The validity of the Lie detector: Two surveys of scientific opinion

W. G. Iacono, D. T. Lykken

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83 Scopus citations


The widespread use of polygraph ( "lie detector") tests has important social and individual consequences. Courts asked to admit polygraph findings into evidence, as well as individuals asked to submit to polygraph tests, have a natural interest in the acceptance by the relevant scientific community of the polygraph technique. For this reason, we conducted mail surveys to obtain the opinions of 2 groups of scientists from relevant disciplines: members of the Society for Psychophysiological Research and Fellows of the American Psychological Association's Division 1 (General Psychology). Survey return rates were high (91% and 74%, respectively). Most of the respondents believed that polygraphic lie detection is not theoretically sound, claims of high validity for these procedures cannot be sustained, the lie test can be beaten by easily learned countermeasures, and polygraph test results should not be admitted into evidence in courts of law.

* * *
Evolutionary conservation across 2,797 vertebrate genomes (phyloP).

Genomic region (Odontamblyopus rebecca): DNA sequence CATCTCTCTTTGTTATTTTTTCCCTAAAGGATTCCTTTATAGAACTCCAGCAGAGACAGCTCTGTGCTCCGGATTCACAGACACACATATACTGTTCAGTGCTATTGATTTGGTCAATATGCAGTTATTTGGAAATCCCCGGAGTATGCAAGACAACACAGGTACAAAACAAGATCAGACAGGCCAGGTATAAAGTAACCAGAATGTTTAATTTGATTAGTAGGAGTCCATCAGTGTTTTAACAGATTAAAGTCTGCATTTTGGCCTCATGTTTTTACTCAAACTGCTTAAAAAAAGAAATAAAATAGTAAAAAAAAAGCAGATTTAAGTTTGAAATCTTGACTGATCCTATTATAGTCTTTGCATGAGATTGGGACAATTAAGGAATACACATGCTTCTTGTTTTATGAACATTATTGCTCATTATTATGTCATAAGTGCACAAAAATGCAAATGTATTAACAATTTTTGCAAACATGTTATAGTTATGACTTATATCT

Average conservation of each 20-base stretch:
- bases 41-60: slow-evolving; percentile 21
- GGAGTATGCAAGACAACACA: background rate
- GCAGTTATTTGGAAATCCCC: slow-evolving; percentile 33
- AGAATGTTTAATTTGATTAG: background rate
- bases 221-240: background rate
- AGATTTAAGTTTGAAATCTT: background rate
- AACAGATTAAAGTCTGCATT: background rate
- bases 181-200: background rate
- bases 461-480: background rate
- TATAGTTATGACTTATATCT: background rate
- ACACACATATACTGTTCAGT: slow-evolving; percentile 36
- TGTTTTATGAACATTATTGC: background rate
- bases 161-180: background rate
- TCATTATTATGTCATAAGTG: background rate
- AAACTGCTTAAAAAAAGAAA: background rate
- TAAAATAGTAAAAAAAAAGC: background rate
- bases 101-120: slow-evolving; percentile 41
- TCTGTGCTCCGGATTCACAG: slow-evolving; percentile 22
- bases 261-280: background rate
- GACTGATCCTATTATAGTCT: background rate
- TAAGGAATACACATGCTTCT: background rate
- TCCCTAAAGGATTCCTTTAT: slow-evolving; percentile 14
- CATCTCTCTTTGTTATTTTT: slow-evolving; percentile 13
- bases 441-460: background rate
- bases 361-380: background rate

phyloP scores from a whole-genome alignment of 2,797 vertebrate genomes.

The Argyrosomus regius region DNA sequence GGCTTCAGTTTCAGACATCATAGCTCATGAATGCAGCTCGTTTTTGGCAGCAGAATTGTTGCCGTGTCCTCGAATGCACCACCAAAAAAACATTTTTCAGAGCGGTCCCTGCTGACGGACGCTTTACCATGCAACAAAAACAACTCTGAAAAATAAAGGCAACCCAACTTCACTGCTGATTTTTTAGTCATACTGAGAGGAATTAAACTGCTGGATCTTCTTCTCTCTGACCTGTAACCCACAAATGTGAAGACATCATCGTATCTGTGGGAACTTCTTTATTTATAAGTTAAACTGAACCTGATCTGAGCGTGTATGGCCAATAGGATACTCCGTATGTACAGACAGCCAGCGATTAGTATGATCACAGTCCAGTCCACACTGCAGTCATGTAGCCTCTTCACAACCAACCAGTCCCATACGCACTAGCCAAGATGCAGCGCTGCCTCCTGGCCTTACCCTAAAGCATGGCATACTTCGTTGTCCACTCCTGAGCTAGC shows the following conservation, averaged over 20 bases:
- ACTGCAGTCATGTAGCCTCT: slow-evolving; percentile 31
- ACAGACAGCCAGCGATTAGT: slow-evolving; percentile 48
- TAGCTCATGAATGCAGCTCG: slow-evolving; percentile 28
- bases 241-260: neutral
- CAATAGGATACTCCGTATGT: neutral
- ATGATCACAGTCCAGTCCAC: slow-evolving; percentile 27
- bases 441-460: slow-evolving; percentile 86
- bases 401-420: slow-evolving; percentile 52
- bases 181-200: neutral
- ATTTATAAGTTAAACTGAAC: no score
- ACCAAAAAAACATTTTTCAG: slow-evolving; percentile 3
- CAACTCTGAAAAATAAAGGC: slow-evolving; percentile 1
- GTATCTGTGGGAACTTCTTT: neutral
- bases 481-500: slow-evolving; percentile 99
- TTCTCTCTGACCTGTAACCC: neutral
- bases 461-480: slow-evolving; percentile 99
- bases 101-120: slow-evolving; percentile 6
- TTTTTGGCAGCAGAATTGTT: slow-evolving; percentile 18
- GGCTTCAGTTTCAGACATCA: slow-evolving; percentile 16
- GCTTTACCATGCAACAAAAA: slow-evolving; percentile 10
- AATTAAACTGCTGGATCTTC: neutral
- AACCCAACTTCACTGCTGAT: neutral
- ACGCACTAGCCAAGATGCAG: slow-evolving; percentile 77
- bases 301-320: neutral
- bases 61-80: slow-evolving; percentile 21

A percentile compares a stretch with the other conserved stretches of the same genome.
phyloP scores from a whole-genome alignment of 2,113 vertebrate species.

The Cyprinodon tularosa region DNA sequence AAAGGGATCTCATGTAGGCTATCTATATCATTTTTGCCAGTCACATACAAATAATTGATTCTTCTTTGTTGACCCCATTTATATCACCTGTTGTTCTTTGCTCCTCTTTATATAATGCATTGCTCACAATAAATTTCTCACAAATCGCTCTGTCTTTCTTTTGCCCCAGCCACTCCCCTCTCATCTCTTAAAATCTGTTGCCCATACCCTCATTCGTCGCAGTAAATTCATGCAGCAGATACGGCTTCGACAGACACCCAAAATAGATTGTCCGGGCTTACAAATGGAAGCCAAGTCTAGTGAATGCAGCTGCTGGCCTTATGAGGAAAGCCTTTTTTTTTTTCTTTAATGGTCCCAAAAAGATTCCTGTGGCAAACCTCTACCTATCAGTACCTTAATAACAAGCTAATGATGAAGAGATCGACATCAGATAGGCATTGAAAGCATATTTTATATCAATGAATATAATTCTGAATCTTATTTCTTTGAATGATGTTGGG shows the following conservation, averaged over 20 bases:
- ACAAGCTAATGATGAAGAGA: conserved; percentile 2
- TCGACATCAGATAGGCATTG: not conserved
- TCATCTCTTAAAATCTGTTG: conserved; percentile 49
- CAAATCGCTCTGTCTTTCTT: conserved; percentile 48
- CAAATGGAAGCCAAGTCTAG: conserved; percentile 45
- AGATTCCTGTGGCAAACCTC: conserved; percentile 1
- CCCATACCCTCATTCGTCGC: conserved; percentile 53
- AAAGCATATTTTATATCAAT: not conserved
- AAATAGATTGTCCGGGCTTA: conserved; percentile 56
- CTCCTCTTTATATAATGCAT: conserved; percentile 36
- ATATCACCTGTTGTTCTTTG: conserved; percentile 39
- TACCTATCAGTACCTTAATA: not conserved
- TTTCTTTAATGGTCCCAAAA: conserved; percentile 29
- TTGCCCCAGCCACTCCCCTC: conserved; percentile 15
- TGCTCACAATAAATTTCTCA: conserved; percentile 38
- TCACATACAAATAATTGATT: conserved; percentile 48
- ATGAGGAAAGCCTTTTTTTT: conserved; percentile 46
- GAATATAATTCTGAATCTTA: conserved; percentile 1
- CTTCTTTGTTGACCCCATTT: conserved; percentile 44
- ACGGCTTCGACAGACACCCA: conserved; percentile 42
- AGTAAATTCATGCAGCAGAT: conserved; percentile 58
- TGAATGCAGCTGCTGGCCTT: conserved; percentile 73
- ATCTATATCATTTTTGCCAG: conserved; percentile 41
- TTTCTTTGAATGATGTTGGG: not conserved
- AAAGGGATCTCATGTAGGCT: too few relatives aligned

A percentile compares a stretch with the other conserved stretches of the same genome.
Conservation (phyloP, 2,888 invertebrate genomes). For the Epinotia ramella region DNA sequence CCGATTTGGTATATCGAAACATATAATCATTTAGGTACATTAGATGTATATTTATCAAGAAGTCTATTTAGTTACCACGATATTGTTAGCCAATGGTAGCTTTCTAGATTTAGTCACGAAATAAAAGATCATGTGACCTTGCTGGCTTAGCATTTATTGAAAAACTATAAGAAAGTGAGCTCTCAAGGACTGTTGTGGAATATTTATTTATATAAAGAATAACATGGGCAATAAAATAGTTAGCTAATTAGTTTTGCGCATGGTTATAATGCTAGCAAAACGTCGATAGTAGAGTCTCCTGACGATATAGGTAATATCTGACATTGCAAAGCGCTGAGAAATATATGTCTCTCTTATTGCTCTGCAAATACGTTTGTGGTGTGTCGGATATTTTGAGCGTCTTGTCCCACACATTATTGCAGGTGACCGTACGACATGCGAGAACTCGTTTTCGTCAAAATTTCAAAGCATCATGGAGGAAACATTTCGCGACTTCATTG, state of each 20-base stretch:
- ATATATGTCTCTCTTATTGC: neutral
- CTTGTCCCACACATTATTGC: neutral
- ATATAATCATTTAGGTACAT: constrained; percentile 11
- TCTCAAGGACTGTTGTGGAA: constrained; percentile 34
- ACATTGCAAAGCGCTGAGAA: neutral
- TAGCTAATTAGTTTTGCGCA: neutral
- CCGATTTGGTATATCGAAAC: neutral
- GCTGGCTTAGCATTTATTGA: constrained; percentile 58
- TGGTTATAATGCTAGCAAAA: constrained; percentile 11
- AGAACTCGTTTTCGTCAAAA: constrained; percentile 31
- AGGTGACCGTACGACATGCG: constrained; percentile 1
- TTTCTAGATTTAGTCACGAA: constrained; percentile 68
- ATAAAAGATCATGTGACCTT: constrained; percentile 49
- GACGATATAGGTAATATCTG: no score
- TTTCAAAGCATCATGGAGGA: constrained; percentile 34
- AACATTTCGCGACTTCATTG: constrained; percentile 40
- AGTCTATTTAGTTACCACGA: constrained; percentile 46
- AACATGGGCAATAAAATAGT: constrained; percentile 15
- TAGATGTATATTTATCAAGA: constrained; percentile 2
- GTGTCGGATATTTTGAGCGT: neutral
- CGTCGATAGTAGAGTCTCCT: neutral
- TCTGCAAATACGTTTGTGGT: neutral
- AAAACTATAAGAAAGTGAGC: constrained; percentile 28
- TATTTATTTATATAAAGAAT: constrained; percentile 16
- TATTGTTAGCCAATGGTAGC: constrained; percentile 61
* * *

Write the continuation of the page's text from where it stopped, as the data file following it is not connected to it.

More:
Original languageEnglish (US)
Pages (from-to)426-433
Number of pages8
JournalJournal of Applied Psychology
Issue number3
StatePublished - Jun 1997


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